Article by: Jane Marsh, Editor-in-Chief of Environment.co
Animals can’t protect themselves against human activities harming their environment or destroying their species. It’s up to everyone to become more mindful of animals needing help — especially monarch butterflies.
This article explains everything you need to know about getting protection for monarchs under the Endangered Species Act (ESA). After learning where they currently stand and what else humans can do for their species, you’ll know more about the fight to bring their species back from the brink of extinction.
What Is the ESA?
Everyone who wants to learn about conservation or help conservation efforts should read about the ESA. The Endangered Species Act became law in 1973 and falls under the responsibilities of the U.S. Environmental Protection Agency and NOAA.
The ESA initiated a program that enforced more research regarding the effects of actions taken by the U.S. Fish and Wildlife Service (FWS) and the U.S. National Oceanic and Atmospheric Administration Fisheries Service. The increased regulation ensured the services wouldn’t harm threatened or endangered species, as indicated on the FWS’s list.
Why Are Monarchs Endangered?
When you picture endangered animals, monarch butterflies might not be the first thing that comes to mind. However, several factors impact the Monarch decline such as:
- Destruction of milkweed, the obligate host plant of Monarch butterflies
- Deforestation impacting overwintering ground in California and Mexico
- Pesticide use
- Climate change
Widespread use of pesticides combined with new construction developments and a warming climate has reduced the monarch population by 85% over the past two decades. Finding new ways to treat pests is one solution, but it may not happen fast enough to save the monarch species.
Human exploitation of land destroys natural habitats and causes displacement, forcing monarchs into untenable environments. This also causes the degradation of land and ecosystems due to losing their pollinators. Becoming part of the FWS’ endangered species list puts the power of the federal government behind enforcement strategies to dramatically reduce activities directly harming monarchs.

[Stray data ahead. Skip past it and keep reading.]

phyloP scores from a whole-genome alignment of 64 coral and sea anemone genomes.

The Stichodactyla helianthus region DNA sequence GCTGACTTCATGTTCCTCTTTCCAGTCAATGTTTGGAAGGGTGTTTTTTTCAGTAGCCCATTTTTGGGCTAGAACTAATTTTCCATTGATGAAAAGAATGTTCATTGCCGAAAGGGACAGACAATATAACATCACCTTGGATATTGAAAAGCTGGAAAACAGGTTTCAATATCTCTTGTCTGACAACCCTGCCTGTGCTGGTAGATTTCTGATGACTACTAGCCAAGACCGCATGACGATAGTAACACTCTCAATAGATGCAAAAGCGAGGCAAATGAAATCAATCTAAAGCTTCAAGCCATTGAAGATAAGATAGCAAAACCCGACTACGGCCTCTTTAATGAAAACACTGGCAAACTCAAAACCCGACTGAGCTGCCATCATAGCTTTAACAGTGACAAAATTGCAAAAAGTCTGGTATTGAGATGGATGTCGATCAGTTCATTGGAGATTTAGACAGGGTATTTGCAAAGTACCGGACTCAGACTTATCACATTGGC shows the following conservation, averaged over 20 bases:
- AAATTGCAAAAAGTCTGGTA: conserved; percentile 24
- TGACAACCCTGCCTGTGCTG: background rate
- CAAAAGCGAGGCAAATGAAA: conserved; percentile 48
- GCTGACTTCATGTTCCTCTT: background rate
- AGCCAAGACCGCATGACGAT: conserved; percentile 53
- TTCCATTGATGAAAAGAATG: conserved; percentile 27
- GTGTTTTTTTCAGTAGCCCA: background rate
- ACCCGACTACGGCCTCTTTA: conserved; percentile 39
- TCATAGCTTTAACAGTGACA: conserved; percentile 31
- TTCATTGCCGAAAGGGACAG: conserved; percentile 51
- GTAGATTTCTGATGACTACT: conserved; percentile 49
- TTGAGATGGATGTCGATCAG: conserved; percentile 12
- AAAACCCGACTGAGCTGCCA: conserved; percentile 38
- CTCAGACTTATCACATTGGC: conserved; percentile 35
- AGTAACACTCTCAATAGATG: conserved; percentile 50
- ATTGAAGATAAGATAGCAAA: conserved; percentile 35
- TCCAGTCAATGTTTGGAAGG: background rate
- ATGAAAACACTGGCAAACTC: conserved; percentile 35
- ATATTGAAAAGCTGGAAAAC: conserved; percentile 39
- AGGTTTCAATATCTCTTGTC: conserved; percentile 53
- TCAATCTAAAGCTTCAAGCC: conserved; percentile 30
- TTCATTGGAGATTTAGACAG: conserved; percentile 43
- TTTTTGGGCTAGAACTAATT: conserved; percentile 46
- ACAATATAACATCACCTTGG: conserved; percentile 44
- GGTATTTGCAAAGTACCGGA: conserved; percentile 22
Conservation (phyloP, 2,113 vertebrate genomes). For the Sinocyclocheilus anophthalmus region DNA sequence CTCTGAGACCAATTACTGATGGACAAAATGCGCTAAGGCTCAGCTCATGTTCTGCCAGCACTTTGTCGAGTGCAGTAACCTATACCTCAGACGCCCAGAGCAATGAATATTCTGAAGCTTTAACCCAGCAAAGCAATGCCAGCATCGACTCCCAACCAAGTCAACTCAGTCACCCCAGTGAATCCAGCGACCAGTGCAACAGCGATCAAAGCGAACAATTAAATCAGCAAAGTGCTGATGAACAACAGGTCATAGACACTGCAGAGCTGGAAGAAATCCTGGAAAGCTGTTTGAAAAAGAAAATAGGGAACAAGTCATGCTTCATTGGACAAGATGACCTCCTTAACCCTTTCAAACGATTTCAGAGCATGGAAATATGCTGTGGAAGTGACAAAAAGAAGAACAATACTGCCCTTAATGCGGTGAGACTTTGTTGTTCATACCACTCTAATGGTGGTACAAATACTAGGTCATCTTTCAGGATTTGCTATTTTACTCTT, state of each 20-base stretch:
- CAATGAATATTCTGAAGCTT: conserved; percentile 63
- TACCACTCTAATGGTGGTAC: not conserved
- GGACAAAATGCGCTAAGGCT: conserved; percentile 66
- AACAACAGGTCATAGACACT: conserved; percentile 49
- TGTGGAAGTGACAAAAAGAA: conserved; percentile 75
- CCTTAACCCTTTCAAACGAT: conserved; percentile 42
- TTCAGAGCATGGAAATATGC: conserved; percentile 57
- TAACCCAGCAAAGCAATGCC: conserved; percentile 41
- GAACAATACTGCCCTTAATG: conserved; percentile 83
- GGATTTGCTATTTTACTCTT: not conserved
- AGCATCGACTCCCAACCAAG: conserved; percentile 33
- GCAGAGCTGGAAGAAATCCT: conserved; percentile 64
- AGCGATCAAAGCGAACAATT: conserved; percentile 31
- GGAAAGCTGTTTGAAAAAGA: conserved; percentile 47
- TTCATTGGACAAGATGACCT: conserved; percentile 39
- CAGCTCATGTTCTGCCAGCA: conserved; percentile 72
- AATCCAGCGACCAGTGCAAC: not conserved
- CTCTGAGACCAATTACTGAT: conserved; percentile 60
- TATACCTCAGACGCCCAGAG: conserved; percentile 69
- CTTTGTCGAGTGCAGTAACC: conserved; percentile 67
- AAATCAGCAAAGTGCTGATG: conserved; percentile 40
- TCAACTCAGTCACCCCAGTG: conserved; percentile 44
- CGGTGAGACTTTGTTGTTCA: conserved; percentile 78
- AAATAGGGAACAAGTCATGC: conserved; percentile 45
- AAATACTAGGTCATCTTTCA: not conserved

How to Get Monarchs ESA Protection
Although monarch butterflies are recognized as an endangered species by the IUCN Red List, they don’t have the complete protection they could have under the ESA. Read on to learn where they stand and what more they need to survive.
What Protection Do They Have Now?
The Center for Biological Diversity petitioned for monarch ESA inclusion in 2014, but the species is yet to be protected despite the USFWS finding that it was at risk in defining it in a category that recognizes the need for listing but does not extend safeguards.
The category defines monarch protection as warranted but precluded. This means the species is in danger of extinction, but others are a higher priority on the list. Until the monarch population shrinks even more, they will remain a candidate species for complete protection. The federal government’s focus and enforcement will remain on other animals and insects for now.
How Can They Receive Protection?
There’s still hope for monarchs, even if the situation seems grim. The FWS reviews endangered species annually and adjusts their prioritized efforts as needed. There’s also a more in-depth review every five years. Because the monarchs last received consideration in 2019 before receiving minor protection in 2020, the next time they’re due for an in-depth study is 2024.
In the meantime, monarchs need the added efforts of non-profit and privately owned conservation programs alongside any federal regulations. As everyone works together to inform the public about how human activities affect monarch butterflies, more monarchs can thrive and potentially make it off the endangered species list.
Protect Monarchs Under the ESA
Getting protection for monarchs under the ESA isn’t impossible, but the USFWS needs to act. The current status requires additional help from conservation groups unaffiliated with the federal government.
When more people learn about what’s harming butterflies — like pesticides and environmental destruction — public awareness could become invaluable protection for monarchs and all living things relying on them.
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